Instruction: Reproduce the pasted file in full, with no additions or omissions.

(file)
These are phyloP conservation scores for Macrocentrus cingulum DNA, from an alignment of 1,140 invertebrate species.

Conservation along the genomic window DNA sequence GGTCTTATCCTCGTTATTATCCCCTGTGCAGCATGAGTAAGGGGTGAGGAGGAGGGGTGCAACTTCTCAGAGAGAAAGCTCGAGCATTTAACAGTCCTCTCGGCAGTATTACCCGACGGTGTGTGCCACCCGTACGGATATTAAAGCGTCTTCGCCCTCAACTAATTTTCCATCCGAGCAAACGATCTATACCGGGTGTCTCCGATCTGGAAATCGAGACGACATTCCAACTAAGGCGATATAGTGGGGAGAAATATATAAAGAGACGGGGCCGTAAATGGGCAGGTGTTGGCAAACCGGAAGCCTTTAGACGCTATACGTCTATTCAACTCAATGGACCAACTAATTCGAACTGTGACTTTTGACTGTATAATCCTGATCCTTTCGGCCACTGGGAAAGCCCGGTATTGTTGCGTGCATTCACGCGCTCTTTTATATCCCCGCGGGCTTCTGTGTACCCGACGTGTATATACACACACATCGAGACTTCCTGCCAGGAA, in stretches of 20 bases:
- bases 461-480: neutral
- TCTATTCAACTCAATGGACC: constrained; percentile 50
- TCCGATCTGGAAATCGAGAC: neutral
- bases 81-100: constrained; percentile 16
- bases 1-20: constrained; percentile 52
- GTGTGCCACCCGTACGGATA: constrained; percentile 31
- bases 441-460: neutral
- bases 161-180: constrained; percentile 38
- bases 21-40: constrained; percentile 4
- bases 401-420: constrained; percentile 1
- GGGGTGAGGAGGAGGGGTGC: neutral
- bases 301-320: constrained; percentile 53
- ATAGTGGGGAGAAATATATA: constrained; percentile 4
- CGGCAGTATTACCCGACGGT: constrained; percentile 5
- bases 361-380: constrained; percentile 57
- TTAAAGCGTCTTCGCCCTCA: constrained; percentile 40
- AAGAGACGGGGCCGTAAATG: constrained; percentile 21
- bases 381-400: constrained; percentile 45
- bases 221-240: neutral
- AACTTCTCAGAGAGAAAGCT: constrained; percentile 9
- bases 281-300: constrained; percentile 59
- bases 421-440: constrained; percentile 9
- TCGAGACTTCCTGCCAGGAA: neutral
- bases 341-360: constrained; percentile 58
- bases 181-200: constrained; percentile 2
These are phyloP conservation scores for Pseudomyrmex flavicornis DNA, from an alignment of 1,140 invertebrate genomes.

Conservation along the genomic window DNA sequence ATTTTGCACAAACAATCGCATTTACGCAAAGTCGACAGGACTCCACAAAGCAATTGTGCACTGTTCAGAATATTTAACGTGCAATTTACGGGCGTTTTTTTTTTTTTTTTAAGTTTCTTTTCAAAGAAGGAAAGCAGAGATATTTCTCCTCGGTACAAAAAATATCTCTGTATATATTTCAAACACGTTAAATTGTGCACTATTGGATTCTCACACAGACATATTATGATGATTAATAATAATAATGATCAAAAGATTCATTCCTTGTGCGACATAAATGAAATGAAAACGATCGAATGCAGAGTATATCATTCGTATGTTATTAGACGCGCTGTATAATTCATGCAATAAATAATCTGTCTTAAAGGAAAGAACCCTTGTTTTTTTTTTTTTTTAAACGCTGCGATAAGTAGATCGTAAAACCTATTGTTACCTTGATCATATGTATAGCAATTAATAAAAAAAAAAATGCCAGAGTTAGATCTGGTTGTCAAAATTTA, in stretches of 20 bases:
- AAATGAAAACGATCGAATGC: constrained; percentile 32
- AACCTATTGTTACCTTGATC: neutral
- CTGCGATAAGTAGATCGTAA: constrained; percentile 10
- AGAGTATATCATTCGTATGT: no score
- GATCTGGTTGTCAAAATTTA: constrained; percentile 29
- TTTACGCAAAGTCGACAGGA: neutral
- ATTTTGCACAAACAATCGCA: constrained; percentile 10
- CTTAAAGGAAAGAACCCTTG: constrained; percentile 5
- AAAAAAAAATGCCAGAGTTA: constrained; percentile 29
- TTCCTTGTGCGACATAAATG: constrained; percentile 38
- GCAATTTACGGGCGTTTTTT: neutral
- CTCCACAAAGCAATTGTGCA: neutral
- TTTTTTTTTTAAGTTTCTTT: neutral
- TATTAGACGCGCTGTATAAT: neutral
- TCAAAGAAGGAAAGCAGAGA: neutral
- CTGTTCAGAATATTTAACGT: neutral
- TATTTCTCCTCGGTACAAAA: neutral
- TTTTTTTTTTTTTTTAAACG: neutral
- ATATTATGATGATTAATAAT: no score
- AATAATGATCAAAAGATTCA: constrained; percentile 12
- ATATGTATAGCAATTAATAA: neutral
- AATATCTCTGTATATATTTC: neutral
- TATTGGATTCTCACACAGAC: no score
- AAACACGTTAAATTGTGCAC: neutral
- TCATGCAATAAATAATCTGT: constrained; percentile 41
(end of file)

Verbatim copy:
These are phyloP conservation scores for Macrocentrus cingulum DNA, from an alignment of 1,140 invertebrate species.

Conservation along the genomic window DNA sequence GGTCTTATCCTCGTTATTATCCCCTGTGCAGCATGAGTAAGGGGTGAGGAGGAGGGGTGCAACTTCTCAGAGAGAAAGCTCGAGCATTTAACAGTCCTCTCGGCAGTATTACCCGACGGTGTGTGCCACCCGTACGGATATTAAAGCGTCTTCGCCCTCAACTAATTTTCCATCCGAGCAAACGATCTATACCGGGTGTCTCCGATCTGGAAATCGAGACGACATTCCAACTAAGGCGATATAGTGGGGAGAAATATATAAAGAGACGGGGCCGTAAATGGGCAGGTGTTGGCAAACCGGAAGCCTTTAGACGCTATACGTCTATTCAACTCAATGGACCAACTAATTCGAACTGTGACTTTTGACTGTATAATCCTGATCCTTTCGGCCACTGGGAAAGCCCGGTATTGTTGCGTGCATTCACGCGCTCTTTTATATCCCCGCGGGCTTCTGTGTACCCGACGTGTATATACACACACATCGAGACTTCCTGCCAGGAA, in stretches of 20 bases:
- bases 461-480: neutral
- TCTATTCAACTCAATGGACC: constrained; percentile 50
- TCCGATCTGGAAATCGAGAC: neutral
- bases 81-100: constrained; percentile 16
- bases 1-20: constrained; percentile 52
- GTGTGCCACCCGTACGGATA: constrained; percentile 31
- bases 441-460: neutral
- bases 161-180: constrained; percentile 38
- bases 21-40: constrained; percentile 4
- bases 401-420: constrained; percentile 1
- GGGGTGAGGAGGAGGGGTGC: neutral
- bases 301-320: constrained; percentile 53
- ATAGTGGGGAGAAATATATA: constrained; percentile 4
- CGGCAGTATTACCCGACGGT: constrained; percentile 5
- bases 361-380: constrained; percentile 57
- TTAAAGCGTCTTCGCCCTCA: constrained; percentile 40
- AAGAGACGGGGCCGTAAATG: constrained; percentile 21
- bases 381-400: constrained; percentile 45
- bases 221-240: neutral
- AACTTCTCAGAGAGAAAGCT: constrained; percentile 9
- bases 281-300: constrained; percentile 59
- bases 421-440: constrained; percentile 9
- TCGAGACTTCCTGCCAGGAA: neutral
- bases 341-360: constrained; percentile 58
- bases 181-200: constrained; percentile 2
These are phyloP conservation scores for Pseudomyrmex flavicornis DNA, from an alignment of 1,140 invertebrate genomes.

Conservation along the genomic window DNA sequence ATTTTGCACAAACAATCGCATTTACGCAAAGTCGACAGGACTCCACAAAGCAATTGTGCACTGTTCAGAATATTTAACGTGCAATTTACGGGCGTTTTTTTTTTTTTTTTAAGTTTCTTTTCAAAGAAGGAAAGCAGAGATATTTCTCCTCGGTACAAAAAATATCTCTGTATATATTTCAAACACGTTAAATTGTGCACTATTGGATTCTCACACAGACATATTATGATGATTAATAATAATAATGATCAAAAGATTCATTCCTTGTGCGACATAAATGAAATGAAAACGATCGAATGCAGAGTATATCATTCGTATGTTATTAGACGCGCTGTATAATTCATGCAATAAATAATCTGTCTTAAAGGAAAGAACCCTTGTTTTTTTTTTTTTTTAAACGCTGCGATAAGTAGATCGTAAAACCTATTGTTACCTTGATCATATGTATAGCAATTAATAAAAAAAAAAATGCCAGAGTTAGATCTGGTTGTCAAAATTTA, in stretches of 20 bases:
- AAATGAAAACGATCGAATGC: constrained; percentile 32
- AACCTATTGTTACCTTGATC: neutral
- CTGCGATAAGTAGATCGTAA: constrained; percentile 10
- AGAGTATATCATTCGTATGT: no score
- GATCTGGTTGTCAAAATTTA: constrained; percentile 29
- TTTACGCAAAGTCGACAGGA: neutral
- ATTTTGCACAAACAATCGCA: constrained; percentile 10
- CTTAAAGGAAAGAACCCTTG: constrained; percentile 5
- AAAAAAAAATGCCAGAGTTA: constrained; percentile 29
- TTCCTTGTGCGACATAAATG: constrained; percentile 38
- GCAATTTACGGGCGTTTTTT: neutral
- CTCCACAAAGCAATTGTGCA: neutral
- TTTTTTTTTTAAGTTTCTTT: neutral
- TATTAGACGCGCTGTATAAT: neutral
- TCAAAGAAGGAAAGCAGAGA: neutral
- CTGTTCAGAATATTTAACGT: neutral
- TATTTCTCCTCGGTACAAAA: neutral
- TTTTTTTTTTTTTTTAAACG: neutral
- ATATTATGATGATTAATAAT: no score
- AATAATGATCAAAAGATTCA: constrained; percentile 12
- ATATGTATAGCAATTAATAA: neutral
- AATATCTCTGTATATATTTC: neutral
- TATTGGATTCTCACACAGAC: no score
- AAACACGTTAAATTGTGCAC: neutral
- TCATGCAATAAATAATCTGT: constrained; percentile 41